Insights from the UK and beyond
London 2012: Shopping for success
The skeletal metal structure, which will hold up the roof, rises above the construction site, three years ahead of the Games.
The only thing to challenge it is three concrete blocks – the shell of a massive shopping centre planned for the Olympic Park.
The Westfield centre may not be the centrepiece of the park in Stratford, east London, but it will be the main gateway.
Most visitors will have to walk through it to get to the venues. Organisers had once promoted the 242 million pound aquatics centre as the eye-catching gateway. Designed by the internationally renowned Iraqi-born architect Zaha Hadid, it will feature a wave-like roof that is so complicated extra money was needed for its construction.
Now it appears it will only be seen after going past rows of shop window fronts.
Westfield will form part of the legacy, providing shops, restaurants and cafes for residents living in the 3,000 flats and apartments after the Games.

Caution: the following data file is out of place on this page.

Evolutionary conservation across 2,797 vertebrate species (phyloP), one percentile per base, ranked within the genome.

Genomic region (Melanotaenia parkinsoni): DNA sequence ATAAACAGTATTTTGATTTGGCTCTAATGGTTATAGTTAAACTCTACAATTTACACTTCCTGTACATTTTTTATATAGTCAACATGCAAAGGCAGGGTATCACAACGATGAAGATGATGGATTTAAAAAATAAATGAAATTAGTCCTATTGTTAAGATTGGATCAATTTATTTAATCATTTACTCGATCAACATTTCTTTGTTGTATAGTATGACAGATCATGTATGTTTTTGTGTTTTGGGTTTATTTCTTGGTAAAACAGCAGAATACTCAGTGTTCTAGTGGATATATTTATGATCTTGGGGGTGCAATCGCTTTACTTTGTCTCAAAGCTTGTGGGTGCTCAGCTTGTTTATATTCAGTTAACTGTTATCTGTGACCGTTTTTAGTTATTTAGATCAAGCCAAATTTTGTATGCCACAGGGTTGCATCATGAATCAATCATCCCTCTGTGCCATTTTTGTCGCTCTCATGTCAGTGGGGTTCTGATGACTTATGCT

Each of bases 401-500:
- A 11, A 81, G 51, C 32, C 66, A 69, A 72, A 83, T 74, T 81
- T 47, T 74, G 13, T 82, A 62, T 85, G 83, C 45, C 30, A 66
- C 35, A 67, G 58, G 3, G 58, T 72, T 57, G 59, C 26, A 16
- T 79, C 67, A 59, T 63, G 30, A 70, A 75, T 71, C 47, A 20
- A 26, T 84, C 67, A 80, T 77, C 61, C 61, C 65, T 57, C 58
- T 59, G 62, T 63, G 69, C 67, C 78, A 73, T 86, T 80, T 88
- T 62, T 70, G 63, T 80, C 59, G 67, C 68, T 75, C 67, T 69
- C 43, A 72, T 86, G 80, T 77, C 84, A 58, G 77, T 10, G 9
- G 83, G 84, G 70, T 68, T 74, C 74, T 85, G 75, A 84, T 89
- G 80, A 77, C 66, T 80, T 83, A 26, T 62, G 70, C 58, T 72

But to make a shopping experience out of the Olympic Park seems to confirm the notion that Britain is a country of shopkeepers. It also raises questions about potential competition with official Games’ sponsors. Will a shop be able to open its doors if it is a rival to an official sponsor?
But a year on from my last visit to the site, a lot has moved on. There is still a lot of mud, but the pylons have been taken down and cables laid underground, the rivers have been cleared of their shopping trolleys and the few remaining industrial units pulled down.
The outline of the velodrome is recognisable by a muddy bowl, and the hockey area and media centre flattened ready for construction.
The overall workload was so heavy that our bus was held up as a string of lorries and diggers weaved their way around the site.
The River Lea, which runs through the site, has been cleaned of pollutants and 800,000 cubic metres of soil have been decontaminated in what will be the largest new urban park to be created in the UK for 150 years.
It is still hard to focus on the scale of the site — it seems very compact, and it is hard to imagine how all the venues will fit in.
But we are promised a parkland legacy as well as a sporting one.
Just a shame you have to take in the high street before watching the high jump.